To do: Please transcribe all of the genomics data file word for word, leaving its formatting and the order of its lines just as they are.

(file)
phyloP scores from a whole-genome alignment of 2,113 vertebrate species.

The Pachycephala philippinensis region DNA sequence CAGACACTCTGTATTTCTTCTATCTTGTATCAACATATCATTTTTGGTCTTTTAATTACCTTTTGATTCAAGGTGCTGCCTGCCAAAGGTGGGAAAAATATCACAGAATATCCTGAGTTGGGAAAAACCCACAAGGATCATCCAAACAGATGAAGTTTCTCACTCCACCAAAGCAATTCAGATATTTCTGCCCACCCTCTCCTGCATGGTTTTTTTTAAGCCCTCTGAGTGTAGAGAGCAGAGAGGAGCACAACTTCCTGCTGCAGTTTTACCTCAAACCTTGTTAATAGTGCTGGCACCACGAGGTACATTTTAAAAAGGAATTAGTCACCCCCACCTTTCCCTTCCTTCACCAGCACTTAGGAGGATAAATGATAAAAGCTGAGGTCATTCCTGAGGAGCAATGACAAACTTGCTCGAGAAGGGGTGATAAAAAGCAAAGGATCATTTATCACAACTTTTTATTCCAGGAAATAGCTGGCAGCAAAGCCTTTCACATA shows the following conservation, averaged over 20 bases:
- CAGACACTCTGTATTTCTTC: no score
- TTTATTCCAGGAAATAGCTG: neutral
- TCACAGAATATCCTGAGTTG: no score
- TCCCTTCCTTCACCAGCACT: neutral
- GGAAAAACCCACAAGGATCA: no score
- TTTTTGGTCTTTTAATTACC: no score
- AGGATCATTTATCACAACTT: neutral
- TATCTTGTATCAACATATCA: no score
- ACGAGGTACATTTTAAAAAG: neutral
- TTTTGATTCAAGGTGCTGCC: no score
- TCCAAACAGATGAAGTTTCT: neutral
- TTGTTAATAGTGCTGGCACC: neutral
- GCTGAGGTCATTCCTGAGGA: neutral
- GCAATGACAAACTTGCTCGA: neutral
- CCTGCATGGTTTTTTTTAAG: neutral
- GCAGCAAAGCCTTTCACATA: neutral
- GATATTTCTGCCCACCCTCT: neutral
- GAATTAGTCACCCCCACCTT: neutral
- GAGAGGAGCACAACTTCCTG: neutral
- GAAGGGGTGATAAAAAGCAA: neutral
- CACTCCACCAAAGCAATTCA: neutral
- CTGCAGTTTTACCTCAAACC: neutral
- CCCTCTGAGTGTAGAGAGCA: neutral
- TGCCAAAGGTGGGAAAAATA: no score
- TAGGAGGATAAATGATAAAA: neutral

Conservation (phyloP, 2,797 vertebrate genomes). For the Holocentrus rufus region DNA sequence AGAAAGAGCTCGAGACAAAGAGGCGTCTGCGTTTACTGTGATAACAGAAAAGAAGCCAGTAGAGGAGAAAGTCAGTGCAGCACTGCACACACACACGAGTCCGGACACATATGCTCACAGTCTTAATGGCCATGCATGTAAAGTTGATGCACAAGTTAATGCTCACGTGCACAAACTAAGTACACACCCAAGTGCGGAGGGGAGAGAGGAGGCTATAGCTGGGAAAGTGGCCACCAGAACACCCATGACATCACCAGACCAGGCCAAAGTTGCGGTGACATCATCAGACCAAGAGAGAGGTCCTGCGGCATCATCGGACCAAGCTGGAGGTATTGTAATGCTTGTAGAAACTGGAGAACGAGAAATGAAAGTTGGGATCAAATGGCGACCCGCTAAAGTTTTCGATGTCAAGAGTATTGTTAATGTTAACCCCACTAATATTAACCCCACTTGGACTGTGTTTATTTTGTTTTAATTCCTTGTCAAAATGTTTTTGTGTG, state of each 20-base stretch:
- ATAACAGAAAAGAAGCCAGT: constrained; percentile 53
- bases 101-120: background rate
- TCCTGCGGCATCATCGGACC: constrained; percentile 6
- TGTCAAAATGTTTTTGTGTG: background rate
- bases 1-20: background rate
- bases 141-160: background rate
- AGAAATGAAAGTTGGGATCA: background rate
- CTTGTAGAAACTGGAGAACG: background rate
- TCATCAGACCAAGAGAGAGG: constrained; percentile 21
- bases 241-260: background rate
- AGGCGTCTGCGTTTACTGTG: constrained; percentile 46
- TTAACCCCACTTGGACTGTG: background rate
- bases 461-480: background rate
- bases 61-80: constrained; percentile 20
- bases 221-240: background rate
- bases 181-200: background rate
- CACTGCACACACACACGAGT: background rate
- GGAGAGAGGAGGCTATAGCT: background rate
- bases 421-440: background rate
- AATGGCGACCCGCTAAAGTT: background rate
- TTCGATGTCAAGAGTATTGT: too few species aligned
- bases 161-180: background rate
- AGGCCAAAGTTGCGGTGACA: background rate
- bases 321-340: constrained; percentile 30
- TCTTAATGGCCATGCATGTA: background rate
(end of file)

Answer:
phyloP scores from a whole-genome alignment of 2,113 vertebrate species.

The Pachycephala philippinensis region DNA sequence CAGACACTCTGTATTTCTTCTATCTTGTATCAACATATCATTTTTGGTCTTTTAATTACCTTTTGATTCAAGGTGCTGCCTGCCAAAGGTGGGAAAAATATCACAGAATATCCTGAGTTGGGAAAAACCCACAAGGATCATCCAAACAGATGAAGTTTCTCACTCCACCAAAGCAATTCAGATATTTCTGCCCACCCTCTCCTGCATGGTTTTTTTTAAGCCCTCTGAGTGTAGAGAGCAGAGAGGAGCACAACTTCCTGCTGCAGTTTTACCTCAAACCTTGTTAATAGTGCTGGCACCACGAGGTACATTTTAAAAAGGAATTAGTCACCCCCACCTTTCCCTTCCTTCACCAGCACTTAGGAGGATAAATGATAAAAGCTGAGGTCATTCCTGAGGAGCAATGACAAACTTGCTCGAGAAGGGGTGATAAAAAGCAAAGGATCATTTATCACAACTTTTTATTCCAGGAAATAGCTGGCAGCAAAGCCTTTCACATA shows the following conservation, averaged over 20 bases:
- CAGACACTCTGTATTTCTTC: no score
- TTTATTCCAGGAAATAGCTG: neutral
- TCACAGAATATCCTGAGTTG: no score
- TCCCTTCCTTCACCAGCACT: neutral
- GGAAAAACCCACAAGGATCA: no score
- TTTTTGGTCTTTTAATTACC: no score
- AGGATCATTTATCACAACTT: neutral
- TATCTTGTATCAACATATCA: no score
- ACGAGGTACATTTTAAAAAG: neutral
- TTTTGATTCAAGGTGCTGCC: no score
- TCCAAACAGATGAAGTTTCT: neutral
- TTGTTAATAGTGCTGGCACC: neutral
- GCTGAGGTCATTCCTGAGGA: neutral
- GCAATGACAAACTTGCTCGA: neutral
- CCTGCATGGTTTTTTTTAAG: neutral
- GCAGCAAAGCCTTTCACATA: neutral
- GATATTTCTGCCCACCCTCT: neutral
- GAATTAGTCACCCCCACCTT: neutral
- GAGAGGAGCACAACTTCCTG: neutral
- GAAGGGGTGATAAAAAGCAA: neutral
- CACTCCACCAAAGCAATTCA: neutral
- CTGCAGTTTTACCTCAAACC: neutral
- CCCTCTGAGTGTAGAGAGCA: neutral
- TGCCAAAGGTGGGAAAAATA: no score
- TAGGAGGATAAATGATAAAA: neutral

Conservation (phyloP, 2,797 vertebrate genomes). For the Holocentrus rufus region DNA sequence AGAAAGAGCTCGAGACAAAGAGGCGTCTGCGTTTACTGTGATAACAGAAAAGAAGCCAGTAGAGGAGAAAGTCAGTGCAGCACTGCACACACACACGAGTCCGGACACATATGCTCACAGTCTTAATGGCCATGCATGTAAAGTTGATGCACAAGTTAATGCTCACGTGCACAAACTAAGTACACACCCAAGTGCGGAGGGGAGAGAGGAGGCTATAGCTGGGAAAGTGGCCACCAGAACACCCATGACATCACCAGACCAGGCCAAAGTTGCGGTGACATCATCAGACCAAGAGAGAGGTCCTGCGGCATCATCGGACCAAGCTGGAGGTATTGTAATGCTTGTAGAAACTGGAGAACGAGAAATGAAAGTTGGGATCAAATGGCGACCCGCTAAAGTTTTCGATGTCAAGAGTATTGTTAATGTTAACCCCACTAATATTAACCCCACTTGGACTGTGTTTATTTTGTTTTAATTCCTTGTCAAAATGTTTTTGTGTG, state of each 20-base stretch:
- ATAACAGAAAAGAAGCCAGT: constrained; percentile 53
- bases 101-120: background rate
- TCCTGCGGCATCATCGGACC: constrained; percentile 6
- TGTCAAAATGTTTTTGTGTG: background rate
- bases 1-20: background rate
- bases 141-160: background rate
- AGAAATGAAAGTTGGGATCA: background rate
- CTTGTAGAAACTGGAGAACG: background rate
- TCATCAGACCAAGAGAGAGG: constrained; percentile 21
- bases 241-260: background rate
- AGGCGTCTGCGTTTACTGTG: constrained; percentile 46
- TTAACCCCACTTGGACTGTG: background rate
- bases 461-480: background rate
- bases 61-80: constrained; percentile 20
- bases 221-240: background rate
- bases 181-200: background rate
- CACTGCACACACACACGAGT: background rate
- GGAGAGAGGAGGCTATAGCT: background rate
- bases 421-440: background rate
- AATGGCGACCCGCTAAAGTT: background rate
- TTCGATGTCAAGAGTATTGT: too few species aligned
- bases 161-180: background rate
- AGGCCAAAGTTGCGGTGACA: background rate
- bases 321-340: constrained; percentile 30
- TCTTAATGGCCATGCATGTA: background rate